What Was Taught?The two-day conference that so many NJ law enforcement officers throughout the state attended was designed to effectively teach them how to easily and quickly recognize the various signs that are associated with the abuse of seniors. These include not only physical signs of abuse, but also psychological signs of abuse, and the signs of financial abuse of the elderly.
The ConferenceThe conference, which is called the Elder Abuse and Exploitation Conference, was sponsored by the Middlesex County Prosecutor’s Office, and it was held in early September at the Middlesex County Fire Academy in Sayreville.
Andrew C. Carey, who is the Middlesex County Prosecutor, stated that law enforcement officers from every one of the 28 police agencies throughout his county, as well as police officers from the Piscataway Police Department, attended the conference to learn what they could do to keep the elderly safe and to recognize signs of elder abuse.
A Variety of Speakers to Learn FromThere were over 20 guest speakers at the Elder Abuse and Exploitation Conference, and they were able to discuss a wide range of important topics that were designed to assist police officers and law enforcement officials in their ability to recognize abuse and help senior citizens. The goal of every talk was to teach the officers the many ways that seniors can be abused, from physically to financially, by the caretakers that they should be able to trust.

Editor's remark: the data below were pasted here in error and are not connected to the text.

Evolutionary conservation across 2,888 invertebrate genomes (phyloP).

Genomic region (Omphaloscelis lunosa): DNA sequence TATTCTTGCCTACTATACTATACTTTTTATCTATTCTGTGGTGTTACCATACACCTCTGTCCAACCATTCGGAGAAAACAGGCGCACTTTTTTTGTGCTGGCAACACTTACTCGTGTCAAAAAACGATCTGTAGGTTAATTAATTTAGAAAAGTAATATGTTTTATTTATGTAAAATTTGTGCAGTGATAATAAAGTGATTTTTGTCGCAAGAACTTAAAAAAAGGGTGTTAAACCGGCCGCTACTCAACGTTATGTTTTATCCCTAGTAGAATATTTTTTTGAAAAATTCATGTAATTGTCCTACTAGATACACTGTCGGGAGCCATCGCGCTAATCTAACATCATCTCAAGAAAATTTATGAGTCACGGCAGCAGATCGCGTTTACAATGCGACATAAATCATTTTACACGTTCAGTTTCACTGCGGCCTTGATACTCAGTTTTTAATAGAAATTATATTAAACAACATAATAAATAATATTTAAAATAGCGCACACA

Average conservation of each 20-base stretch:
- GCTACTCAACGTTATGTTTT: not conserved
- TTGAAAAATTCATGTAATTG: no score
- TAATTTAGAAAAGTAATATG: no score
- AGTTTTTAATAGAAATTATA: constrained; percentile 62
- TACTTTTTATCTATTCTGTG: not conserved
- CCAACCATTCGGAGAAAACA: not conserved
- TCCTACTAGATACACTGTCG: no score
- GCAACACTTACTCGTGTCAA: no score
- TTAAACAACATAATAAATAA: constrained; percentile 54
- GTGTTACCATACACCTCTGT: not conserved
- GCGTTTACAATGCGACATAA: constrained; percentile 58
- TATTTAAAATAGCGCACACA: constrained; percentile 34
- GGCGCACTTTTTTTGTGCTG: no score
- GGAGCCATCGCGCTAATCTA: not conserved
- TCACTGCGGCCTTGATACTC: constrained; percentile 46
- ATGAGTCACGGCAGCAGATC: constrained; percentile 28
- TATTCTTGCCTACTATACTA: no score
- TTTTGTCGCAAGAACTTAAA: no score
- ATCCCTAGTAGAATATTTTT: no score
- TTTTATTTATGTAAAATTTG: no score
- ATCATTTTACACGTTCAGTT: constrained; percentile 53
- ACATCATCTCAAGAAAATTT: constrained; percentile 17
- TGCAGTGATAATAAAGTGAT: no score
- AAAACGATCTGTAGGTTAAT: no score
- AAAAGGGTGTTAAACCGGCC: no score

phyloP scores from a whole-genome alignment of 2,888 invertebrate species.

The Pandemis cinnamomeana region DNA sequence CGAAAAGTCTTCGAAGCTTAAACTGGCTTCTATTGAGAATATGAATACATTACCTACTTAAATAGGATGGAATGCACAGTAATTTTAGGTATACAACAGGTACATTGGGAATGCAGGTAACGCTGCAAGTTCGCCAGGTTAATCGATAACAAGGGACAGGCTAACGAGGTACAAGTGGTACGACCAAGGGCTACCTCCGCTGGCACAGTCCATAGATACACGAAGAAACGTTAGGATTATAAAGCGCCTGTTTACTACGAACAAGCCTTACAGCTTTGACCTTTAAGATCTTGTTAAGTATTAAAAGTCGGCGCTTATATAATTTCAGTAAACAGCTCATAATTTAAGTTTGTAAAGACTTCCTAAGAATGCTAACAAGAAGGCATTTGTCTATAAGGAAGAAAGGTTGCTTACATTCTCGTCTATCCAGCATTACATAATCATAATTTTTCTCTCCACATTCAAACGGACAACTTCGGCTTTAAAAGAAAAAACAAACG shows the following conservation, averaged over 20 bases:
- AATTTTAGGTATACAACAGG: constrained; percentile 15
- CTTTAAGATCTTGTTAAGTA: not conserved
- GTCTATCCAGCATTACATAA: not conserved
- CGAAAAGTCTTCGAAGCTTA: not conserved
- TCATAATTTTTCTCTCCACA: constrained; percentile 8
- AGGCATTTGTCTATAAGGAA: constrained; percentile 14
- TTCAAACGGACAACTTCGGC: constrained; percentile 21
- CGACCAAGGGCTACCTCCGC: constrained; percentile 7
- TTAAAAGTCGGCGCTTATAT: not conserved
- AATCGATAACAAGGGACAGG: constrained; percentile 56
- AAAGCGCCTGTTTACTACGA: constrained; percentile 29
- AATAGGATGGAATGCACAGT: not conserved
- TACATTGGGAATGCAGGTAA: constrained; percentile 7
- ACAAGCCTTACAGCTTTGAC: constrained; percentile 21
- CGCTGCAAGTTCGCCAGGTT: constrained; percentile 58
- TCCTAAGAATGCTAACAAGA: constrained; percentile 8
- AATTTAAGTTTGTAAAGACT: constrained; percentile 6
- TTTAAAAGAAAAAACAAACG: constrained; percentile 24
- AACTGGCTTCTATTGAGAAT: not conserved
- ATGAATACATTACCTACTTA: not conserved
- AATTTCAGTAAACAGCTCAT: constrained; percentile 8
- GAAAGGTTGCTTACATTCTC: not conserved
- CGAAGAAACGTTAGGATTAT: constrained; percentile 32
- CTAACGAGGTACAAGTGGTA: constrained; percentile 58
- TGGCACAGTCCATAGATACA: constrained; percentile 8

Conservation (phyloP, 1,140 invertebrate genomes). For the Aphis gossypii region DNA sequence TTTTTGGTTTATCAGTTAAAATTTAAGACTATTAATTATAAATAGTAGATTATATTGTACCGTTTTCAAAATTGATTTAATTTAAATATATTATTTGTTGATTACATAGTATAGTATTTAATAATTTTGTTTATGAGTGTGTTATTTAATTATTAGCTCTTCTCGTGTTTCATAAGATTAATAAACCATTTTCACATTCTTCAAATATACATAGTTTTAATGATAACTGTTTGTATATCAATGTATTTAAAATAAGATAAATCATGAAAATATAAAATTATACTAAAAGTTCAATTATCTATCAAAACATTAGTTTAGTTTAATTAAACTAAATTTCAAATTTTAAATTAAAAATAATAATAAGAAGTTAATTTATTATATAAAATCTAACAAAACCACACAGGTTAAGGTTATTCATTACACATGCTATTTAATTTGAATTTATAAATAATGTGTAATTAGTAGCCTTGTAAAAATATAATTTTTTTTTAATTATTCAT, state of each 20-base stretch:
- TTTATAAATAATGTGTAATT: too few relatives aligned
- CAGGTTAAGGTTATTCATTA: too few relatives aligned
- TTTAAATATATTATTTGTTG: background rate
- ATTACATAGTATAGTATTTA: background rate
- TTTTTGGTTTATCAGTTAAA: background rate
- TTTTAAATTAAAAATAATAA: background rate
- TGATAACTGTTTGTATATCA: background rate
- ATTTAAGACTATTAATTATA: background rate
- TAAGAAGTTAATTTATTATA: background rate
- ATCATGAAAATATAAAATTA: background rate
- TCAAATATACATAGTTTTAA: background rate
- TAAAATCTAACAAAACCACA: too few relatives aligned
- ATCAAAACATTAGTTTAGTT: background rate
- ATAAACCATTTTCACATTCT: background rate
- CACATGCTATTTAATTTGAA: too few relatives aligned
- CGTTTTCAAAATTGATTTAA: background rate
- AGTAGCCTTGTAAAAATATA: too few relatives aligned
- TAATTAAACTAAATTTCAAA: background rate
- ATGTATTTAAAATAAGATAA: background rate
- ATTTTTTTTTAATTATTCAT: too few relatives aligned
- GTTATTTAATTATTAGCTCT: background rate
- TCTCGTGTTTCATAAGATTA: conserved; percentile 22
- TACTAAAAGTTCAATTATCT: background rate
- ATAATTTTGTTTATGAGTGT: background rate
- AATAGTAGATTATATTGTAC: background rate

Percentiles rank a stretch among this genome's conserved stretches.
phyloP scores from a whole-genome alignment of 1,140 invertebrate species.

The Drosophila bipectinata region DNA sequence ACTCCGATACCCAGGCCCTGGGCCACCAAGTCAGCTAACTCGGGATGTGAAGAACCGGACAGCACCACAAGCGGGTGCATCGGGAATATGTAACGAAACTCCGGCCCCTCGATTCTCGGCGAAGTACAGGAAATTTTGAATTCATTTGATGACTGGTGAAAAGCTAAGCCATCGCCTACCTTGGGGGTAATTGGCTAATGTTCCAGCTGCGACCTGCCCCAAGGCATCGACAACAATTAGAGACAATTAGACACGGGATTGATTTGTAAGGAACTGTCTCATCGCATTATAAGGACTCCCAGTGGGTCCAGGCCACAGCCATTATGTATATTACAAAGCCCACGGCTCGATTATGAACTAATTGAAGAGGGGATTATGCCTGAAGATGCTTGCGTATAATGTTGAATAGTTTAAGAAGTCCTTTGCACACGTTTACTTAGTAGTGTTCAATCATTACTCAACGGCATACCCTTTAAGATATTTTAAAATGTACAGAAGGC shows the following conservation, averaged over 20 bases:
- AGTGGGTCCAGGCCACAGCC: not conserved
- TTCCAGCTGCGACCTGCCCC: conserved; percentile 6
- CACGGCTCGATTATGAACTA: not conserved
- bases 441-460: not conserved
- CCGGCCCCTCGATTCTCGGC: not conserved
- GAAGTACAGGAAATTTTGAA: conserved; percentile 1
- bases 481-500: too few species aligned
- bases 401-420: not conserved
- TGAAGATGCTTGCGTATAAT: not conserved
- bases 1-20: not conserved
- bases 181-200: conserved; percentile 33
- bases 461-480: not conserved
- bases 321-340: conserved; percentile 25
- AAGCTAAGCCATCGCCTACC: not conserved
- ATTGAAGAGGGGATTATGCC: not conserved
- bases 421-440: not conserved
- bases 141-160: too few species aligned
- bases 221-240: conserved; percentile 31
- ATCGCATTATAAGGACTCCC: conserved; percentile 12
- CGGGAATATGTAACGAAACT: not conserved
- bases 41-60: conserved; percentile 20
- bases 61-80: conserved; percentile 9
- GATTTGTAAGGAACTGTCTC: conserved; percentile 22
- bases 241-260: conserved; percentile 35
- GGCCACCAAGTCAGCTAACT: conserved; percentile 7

Even though there were many talented speakers at this special event, the keynote speaker for the conference was Deputy District Attorney Paul Greenwood. He is from the San Diego County District Attorney’s office, and he is the leader of that particular agency’s own Elder Abuse Protection Unit, so he has a lot of knowledge to share to NJ officers who want to follow suit.
A Twofold ApproachTo combat elder abuse, and to tackle the financial exploitation of the elderly, police officers need to have two main goals in mind. The first would be to provide support, as well as identify the resources that are available to senior citizens and their caretakers. The second goal would be to thoroughly investigate and prosecute the individuals who commit illegal acts against the elderly when there are signs of crimes being committed.
Ultimately, this conference was an engaging and educational one, and it is proof that New Jersey police officers will now be able to detect the signs of elder abuse much more easily and help senior citizens throughout the state get the help that they need and deserve.
Full Article & Source:
New Jersey Police to Be Trained on Elder Law Prevention